“The ecommerce aspect of buy now pay later was perfectly poised for the pandemic,” says Oliver Yu, an analyst at CB Insights. “As soon as lockdowns happened, in-store shopping capacity dropped to zero overnight and buy now, pay later really enabled merchants to still make those sales and offer an attractive differentiator.”
Earlier this year, Affirm went public. Six-year-old Afterpay, which came to the U.S. in 2018, was valued at a market capitalization of $30 billion. Retailers including Sephora, Macy’s and Peloton are all tapping buy now, pay later services to help spur demand with shoppers. According to CB Insights, buy now, pay later services were mentioned on earnings calls by corporate executives a record number of times in 2020.
“[Klarna] also has been a nice accelerant for us in terms of new customers,” said Macy’s CEO Jeff Gennette on a recent earnings call with analysts, noting that two-thirds of the shoppers brought in by Klarna during the fourth quarter were not previously shoppers at the chain.
But as established financial brands expand into the sector, and new players continue to grow, they are challenged to increase consumer awareness. When a checkout screen offers a bevy of logo choices, these marketers are banking on brand equity to carry them through the sale.
“At first it was all about the exclusive merchant relationships, and now it is an arms race competition between many players in terms of building trust with consumers,” says Lindsey Slaby, founder of Sunday Dinner, noting how now some payment providers have partnerships with the same retailer.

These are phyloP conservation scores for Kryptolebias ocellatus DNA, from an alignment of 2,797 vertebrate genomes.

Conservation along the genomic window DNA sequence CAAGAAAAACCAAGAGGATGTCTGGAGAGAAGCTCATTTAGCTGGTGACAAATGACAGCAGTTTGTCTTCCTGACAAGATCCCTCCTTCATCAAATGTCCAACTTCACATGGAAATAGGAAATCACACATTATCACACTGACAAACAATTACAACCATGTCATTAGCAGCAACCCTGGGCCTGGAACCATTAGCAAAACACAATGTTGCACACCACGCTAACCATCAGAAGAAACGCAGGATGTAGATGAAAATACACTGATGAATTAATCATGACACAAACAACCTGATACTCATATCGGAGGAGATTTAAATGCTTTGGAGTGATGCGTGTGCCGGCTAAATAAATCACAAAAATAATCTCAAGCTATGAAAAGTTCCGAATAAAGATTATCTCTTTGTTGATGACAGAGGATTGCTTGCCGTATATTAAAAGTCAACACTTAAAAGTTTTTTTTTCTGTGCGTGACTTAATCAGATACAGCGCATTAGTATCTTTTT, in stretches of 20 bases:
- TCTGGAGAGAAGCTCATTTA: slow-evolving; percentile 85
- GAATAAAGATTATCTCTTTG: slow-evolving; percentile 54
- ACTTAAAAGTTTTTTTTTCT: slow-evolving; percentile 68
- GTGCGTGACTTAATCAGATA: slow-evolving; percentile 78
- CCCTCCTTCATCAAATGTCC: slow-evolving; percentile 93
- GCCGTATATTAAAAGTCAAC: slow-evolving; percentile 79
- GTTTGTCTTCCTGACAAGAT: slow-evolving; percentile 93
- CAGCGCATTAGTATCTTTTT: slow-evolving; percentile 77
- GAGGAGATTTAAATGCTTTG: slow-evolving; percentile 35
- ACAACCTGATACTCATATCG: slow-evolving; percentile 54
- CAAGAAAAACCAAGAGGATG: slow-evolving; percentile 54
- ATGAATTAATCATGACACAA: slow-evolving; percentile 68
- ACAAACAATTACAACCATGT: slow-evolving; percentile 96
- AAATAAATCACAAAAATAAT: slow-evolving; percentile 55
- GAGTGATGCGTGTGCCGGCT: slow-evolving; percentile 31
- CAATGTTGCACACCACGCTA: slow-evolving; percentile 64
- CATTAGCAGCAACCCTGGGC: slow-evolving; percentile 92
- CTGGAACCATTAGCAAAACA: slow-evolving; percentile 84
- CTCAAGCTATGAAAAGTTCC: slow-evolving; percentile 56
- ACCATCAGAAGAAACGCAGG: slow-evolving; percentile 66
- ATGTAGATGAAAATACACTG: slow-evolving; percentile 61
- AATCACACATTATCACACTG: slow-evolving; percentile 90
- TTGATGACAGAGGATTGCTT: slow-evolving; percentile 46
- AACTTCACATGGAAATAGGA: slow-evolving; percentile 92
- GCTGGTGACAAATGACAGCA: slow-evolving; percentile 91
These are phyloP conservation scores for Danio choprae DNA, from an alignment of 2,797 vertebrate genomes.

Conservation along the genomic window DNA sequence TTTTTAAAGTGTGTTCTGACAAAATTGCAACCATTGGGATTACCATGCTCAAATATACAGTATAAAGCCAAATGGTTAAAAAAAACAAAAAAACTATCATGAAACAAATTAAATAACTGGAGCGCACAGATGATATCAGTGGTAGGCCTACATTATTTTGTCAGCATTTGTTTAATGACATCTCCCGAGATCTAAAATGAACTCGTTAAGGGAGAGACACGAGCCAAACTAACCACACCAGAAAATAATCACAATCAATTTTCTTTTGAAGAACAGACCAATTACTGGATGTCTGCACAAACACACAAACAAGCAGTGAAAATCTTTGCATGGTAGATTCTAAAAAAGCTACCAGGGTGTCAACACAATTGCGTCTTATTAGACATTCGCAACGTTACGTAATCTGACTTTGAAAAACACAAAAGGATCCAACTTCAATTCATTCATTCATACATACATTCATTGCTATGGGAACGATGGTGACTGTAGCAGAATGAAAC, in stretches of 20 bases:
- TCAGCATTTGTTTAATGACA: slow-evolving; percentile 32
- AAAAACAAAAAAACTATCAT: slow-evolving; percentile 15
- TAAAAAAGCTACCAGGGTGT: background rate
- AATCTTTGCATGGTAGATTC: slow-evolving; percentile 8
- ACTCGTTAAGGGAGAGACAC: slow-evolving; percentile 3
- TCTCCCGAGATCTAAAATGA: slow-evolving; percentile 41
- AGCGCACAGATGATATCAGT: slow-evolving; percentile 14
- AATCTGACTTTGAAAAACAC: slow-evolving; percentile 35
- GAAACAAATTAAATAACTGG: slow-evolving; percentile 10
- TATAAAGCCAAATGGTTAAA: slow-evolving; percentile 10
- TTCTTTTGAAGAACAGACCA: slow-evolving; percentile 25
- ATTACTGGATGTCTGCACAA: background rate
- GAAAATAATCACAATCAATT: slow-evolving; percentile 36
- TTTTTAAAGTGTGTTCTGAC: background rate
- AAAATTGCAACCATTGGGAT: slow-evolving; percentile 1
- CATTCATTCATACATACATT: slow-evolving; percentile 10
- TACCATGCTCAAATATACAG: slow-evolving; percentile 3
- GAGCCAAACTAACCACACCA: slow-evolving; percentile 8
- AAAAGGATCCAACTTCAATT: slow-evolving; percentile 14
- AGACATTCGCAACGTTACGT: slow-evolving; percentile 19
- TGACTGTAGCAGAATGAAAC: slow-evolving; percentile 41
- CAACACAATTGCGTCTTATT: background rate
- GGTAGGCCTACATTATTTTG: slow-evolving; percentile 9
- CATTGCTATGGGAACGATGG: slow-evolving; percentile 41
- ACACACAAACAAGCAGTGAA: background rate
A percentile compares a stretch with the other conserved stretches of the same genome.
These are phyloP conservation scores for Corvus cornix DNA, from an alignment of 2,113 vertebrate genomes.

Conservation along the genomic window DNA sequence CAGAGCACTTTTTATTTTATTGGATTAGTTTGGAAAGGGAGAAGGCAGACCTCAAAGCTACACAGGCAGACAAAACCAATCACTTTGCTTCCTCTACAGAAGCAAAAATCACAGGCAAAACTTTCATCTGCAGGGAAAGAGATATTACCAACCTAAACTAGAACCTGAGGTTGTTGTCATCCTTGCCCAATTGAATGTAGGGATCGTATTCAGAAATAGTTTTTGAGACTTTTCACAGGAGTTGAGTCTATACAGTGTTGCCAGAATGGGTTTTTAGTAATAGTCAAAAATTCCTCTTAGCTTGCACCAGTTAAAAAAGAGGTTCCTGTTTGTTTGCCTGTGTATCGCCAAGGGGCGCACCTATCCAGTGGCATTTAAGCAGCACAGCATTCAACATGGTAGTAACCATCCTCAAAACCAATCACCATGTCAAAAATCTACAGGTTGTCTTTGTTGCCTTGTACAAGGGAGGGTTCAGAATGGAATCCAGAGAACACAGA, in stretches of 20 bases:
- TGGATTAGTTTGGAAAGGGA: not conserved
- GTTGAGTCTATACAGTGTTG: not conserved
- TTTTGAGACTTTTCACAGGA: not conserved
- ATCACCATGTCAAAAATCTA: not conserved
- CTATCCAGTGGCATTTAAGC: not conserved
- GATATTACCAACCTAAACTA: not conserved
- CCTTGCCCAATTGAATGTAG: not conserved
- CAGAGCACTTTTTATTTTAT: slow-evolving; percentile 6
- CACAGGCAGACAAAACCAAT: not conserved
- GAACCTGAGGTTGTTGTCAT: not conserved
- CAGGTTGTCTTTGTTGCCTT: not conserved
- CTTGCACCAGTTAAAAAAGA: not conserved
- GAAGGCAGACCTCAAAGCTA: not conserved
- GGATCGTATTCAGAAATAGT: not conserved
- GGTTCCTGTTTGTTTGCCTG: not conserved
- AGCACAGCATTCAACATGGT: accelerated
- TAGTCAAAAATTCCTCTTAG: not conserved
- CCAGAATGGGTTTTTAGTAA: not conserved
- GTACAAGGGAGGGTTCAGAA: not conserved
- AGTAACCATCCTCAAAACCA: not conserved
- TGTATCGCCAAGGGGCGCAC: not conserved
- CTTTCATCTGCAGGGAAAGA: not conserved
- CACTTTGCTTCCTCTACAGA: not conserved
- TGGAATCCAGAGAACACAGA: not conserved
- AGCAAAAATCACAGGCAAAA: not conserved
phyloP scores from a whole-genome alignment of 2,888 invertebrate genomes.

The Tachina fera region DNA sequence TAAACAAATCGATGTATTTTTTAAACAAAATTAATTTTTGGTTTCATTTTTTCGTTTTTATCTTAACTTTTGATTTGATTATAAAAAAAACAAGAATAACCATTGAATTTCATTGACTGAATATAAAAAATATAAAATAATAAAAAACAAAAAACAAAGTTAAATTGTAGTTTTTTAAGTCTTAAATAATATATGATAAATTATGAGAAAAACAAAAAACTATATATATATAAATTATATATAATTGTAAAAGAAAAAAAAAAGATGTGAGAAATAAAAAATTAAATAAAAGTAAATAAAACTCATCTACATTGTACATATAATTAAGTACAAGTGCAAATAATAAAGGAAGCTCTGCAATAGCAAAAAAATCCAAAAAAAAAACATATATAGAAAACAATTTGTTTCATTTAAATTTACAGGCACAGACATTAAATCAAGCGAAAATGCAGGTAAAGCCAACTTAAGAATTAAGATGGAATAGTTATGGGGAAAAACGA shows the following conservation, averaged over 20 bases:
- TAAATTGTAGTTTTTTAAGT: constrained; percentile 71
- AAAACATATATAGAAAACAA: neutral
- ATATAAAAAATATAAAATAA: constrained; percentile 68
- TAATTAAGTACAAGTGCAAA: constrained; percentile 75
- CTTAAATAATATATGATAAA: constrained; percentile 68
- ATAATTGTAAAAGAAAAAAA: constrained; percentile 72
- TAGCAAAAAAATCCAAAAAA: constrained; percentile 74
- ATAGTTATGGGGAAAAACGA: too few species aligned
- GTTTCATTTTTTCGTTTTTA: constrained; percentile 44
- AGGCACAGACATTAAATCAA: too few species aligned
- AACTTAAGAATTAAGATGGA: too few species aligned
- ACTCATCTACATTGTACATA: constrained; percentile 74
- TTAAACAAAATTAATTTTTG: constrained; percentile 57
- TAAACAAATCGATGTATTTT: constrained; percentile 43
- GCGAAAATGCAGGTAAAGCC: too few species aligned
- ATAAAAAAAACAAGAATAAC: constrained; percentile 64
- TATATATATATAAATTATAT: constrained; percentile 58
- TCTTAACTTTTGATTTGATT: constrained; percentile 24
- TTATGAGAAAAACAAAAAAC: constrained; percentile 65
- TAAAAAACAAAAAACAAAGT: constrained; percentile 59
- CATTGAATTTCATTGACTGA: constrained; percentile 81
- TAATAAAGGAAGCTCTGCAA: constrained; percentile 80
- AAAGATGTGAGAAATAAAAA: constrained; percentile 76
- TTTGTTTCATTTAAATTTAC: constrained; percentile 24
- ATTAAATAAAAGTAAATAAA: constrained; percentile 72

Over the last year, PayPal has followed the trend of consumers looking for alternative payment strategies by expanding its pay later options, which now include a “pay in four” option it rolled out in October ahead of the holiday season, according to Greg Lisiewski, VP of global Pay Later Products at PayPal. The service is applicable to purchases between $30 and $600 in cost.
Yet unlike newer brands like Klarna or Affirm, PayPal carries the weight of two decades of brand recognition in the U.S. According to a recent survey from Ad Age-Harris Poll, 56% of online shoppers are already aware of PayPal, compared with 23% for AfterPay, 20% for Affirm and 19% for Klarna.
Lisiewski says that PayPal’s edge in the new buy now, pay later product is that it is likely carried at all of the same retailers that may have individual relationships with rivals such as Affirm or Afterpay.
“What’s nice about our offering, from a consumer perspective, is because we can build the awareness—as long as PayPal is there, you’re going to get Pay in Four,” says Lisiewski, noting that even if a merchant already has a deal with a competitor, PayPal will still have its logo at checkout. “We have essentially ubiquitous coverage so the consumer doesn’t have to wonder, ‘Should I get it with Affirm or Afterpay, I can just get it all with PayPal.’”
While newer brands are especially adept at attracting younger shoppers—Macy’s Gennette noted the influx of shoppers under age 40—PayPal says its new service has seen robust repeat usage across demographics. That includes digital natives, but is not exclusive to that population, according to Lisiewski. The company is using its broader marketing program and established retailer partnerships to promote the offering.